One of the world’s greatest street artists will be signing copies of his new book at the Peterborough Museum & Art Gallery’s Urban Exhibition this month.
Paul Stone, better known by his alias My Dog Sighs, has had sold-out solo shows in the US, UK and Israel, and will be hosting a Q&A session on Saturday February 12 from 7-9pm.
The prolific artist, originally from Portsmouth, initially trained as a teacher but turned to street art at the age of 30.
He is renowned for using a wide range of salvaged materials including oil drums, bottle caps and tin cans to create his pieces and over the past 18 years he has undertaken commissions around the world. whole.
Paul started by creating art at home and leaving it on the streets once a month as part of the Free Art Friday project.
As his art has become more widely known, he has won commissions around the world, including Amsterdam Street Art Museum, Coventry Transport Museum, Shenzhen, China, and even has works in the collection. private art gallery of actor Matt Damon.
He said: “I love abandoned buildings and working with tin cans, peeling paint and rust. These are the things that light my fire.
“I use salvaged objects to create my art and ask the question of whether we should keep buying new things and destroying the planet.
“I do a lot of painting on tin cans and in doing so changes the value of the can and makes it more desirable. The faces I paint on it tug on your heart strings and make it something new.
Paul is also renowned for his giant eye paintings, which feature images in the pupils.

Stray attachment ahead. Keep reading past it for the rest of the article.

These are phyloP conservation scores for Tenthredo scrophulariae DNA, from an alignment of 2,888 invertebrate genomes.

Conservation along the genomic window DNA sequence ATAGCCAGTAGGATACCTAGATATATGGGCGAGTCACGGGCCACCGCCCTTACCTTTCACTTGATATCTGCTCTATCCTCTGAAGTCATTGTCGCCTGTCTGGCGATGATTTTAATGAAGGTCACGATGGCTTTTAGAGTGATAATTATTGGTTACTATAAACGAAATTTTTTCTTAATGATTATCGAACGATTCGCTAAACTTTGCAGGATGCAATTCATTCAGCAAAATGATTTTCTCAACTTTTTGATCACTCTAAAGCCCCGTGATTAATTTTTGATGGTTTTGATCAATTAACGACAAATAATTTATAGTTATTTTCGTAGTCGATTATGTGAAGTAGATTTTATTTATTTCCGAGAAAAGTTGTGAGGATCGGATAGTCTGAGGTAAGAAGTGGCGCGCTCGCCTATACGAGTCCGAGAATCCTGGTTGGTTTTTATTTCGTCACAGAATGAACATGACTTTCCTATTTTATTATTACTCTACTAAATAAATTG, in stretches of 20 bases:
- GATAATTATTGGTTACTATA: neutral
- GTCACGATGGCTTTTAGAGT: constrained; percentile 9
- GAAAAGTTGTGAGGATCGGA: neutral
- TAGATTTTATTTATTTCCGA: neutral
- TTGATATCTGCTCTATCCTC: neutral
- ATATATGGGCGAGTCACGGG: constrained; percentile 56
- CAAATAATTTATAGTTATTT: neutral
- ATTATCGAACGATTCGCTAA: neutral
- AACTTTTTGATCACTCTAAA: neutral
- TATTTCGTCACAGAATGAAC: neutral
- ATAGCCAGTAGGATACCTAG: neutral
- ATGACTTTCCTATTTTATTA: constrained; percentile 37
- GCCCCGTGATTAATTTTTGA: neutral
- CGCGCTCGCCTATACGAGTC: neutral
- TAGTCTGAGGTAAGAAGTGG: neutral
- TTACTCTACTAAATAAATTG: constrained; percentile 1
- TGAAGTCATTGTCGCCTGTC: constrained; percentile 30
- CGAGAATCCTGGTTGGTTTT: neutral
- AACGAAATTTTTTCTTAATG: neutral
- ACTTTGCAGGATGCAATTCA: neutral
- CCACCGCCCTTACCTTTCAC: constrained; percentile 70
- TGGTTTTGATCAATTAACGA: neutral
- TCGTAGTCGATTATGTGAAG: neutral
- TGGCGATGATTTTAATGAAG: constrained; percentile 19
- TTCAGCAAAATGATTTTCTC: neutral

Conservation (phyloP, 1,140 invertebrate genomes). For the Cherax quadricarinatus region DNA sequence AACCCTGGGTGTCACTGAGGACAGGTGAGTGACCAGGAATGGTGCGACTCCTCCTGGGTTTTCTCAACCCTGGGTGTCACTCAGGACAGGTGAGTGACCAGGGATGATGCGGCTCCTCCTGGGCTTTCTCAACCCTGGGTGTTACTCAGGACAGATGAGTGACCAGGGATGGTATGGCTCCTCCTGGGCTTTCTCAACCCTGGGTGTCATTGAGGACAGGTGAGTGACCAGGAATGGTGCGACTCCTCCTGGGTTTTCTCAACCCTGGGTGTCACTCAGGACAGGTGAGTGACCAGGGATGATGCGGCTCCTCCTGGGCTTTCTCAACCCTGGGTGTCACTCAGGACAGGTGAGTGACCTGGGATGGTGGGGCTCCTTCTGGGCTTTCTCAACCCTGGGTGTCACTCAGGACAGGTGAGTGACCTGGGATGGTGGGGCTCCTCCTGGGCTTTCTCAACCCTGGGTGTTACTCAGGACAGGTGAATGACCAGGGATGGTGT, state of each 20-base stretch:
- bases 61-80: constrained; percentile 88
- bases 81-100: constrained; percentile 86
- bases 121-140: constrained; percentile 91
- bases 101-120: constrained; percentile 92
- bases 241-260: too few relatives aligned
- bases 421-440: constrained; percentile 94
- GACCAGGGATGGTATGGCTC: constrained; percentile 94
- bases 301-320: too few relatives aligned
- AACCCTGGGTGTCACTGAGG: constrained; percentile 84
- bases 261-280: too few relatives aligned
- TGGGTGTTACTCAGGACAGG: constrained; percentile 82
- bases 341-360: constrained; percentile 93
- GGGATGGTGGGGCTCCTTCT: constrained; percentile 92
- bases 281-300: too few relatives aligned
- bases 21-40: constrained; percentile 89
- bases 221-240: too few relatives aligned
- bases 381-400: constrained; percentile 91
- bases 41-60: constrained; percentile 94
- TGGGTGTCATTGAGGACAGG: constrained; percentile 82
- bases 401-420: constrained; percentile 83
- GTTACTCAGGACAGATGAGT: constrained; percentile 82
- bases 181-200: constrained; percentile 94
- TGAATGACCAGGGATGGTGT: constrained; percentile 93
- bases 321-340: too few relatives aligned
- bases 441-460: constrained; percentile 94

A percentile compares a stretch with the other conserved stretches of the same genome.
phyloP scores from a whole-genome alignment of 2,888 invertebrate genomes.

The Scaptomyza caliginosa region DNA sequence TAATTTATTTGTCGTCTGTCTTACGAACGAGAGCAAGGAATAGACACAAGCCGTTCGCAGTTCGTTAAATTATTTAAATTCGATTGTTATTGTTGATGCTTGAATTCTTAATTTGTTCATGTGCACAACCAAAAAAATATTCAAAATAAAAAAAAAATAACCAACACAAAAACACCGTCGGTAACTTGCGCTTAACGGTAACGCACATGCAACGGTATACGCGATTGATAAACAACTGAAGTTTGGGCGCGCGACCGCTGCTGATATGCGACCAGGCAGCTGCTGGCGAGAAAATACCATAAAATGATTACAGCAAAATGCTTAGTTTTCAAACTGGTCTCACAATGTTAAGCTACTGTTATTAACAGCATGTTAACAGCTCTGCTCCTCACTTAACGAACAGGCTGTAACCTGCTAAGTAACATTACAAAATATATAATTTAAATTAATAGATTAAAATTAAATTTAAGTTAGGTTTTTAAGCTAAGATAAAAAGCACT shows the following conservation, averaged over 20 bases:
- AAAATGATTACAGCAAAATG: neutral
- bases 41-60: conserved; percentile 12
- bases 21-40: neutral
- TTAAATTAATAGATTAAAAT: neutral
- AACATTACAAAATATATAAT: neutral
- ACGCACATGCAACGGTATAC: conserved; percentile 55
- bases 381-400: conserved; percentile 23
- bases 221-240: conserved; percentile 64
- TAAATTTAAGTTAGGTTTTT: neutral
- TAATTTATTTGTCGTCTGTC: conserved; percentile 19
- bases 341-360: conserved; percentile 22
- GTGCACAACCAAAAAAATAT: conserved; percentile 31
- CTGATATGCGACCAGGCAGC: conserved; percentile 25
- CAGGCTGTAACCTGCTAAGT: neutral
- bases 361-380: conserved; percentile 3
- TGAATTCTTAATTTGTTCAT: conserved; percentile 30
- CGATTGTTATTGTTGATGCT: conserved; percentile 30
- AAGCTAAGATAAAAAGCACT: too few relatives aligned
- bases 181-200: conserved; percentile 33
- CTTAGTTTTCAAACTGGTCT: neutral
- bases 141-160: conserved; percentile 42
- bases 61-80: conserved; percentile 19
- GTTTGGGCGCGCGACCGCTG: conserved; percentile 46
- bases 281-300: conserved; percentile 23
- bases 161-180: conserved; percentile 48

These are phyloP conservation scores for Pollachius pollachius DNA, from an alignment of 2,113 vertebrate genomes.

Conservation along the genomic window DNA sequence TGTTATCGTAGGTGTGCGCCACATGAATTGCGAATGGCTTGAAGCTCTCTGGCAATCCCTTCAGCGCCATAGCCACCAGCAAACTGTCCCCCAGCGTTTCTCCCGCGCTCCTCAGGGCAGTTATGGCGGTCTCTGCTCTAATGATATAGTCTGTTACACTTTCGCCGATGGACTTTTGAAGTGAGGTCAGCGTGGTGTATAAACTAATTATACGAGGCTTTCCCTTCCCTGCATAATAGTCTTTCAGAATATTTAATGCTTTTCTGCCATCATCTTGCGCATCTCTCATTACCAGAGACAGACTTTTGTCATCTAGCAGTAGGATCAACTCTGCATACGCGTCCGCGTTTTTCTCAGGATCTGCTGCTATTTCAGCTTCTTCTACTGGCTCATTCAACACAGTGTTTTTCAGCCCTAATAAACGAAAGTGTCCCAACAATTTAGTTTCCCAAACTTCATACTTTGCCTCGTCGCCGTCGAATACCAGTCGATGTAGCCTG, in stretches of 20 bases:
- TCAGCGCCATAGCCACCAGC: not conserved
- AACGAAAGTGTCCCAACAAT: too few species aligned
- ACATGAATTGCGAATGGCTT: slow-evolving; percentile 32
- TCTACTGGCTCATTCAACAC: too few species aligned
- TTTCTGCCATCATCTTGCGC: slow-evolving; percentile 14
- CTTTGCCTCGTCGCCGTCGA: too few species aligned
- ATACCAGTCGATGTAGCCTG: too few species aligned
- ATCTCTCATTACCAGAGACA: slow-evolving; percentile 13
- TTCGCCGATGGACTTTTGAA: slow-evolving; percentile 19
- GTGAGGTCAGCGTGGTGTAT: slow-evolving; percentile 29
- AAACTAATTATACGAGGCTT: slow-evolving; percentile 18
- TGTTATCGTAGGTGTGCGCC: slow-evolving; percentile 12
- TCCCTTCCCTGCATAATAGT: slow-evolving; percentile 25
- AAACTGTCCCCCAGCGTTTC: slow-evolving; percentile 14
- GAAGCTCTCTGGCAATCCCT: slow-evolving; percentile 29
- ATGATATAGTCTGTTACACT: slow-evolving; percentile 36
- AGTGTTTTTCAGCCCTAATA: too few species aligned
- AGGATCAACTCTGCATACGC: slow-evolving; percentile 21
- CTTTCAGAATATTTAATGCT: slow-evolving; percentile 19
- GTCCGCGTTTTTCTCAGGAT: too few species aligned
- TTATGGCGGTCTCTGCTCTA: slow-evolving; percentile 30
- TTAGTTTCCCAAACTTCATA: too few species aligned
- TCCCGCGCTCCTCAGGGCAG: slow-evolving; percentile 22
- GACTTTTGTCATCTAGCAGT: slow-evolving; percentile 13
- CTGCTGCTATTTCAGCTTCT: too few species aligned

He added: “I used to paint with my eyes closed because they reminded me of the homeless people in Portsmouth who would never look at me. But one day a girl looked at me and from there I painted with my eyes open.
“I see the eyes as windows to the soul. I hide stories in the eyes and let people decide what they can see and what the stories represent – dreams, wishes, desires.
Over the years, Paul has painted murals on five continents, including a 14-story building in China where he had to balance on bamboo scaffolding.
“I had the opportunity to travel all over the world and I consider myself very lucky,” he added.
He has spent the last two years working on a groundbreaking installation in an abandoned casino in Portsmouth.
He transformed the 3,000 square meter space into an immersive world inhabited by the artist’s own sculptural creatures, dubbed his “Quiet Little Voices” and welcomed 10,000 people through the door during the 16 days it was open. .
He said: “As you walked through there were sculptures of people crushing cans and painting eyes, it was a glimpse of my world.”
His new book, ‘INSIDE’, is the legacy of the exhibition and reveals how it was built as well as photos from the exhibition.
Visitors to the Peterborough Museum will be able to purchase copies of the book and have them autographed by Paul after his lecture.
There will also be the chance to see some of his works, including a large concrete canvas depicting an eye and a barrel of crushed oil, at the Urban exhibit, which runs through May.
General admission to the exhibition is £8 for over 18s, £5 for 12-18 year olds and free for under 12s.
The My Dog Sighs artist talk takes place at the Museum on Saturday, February 12, from 7 to 9 p.m. It costs £25 per ticket, including a welcome drink and street food.
The one-hour lecture and question-and-answer session will be followed by a signing session. Covid passports will be required. To book the visit https://cityculturepeterborough.org.uk/museum-art-gallery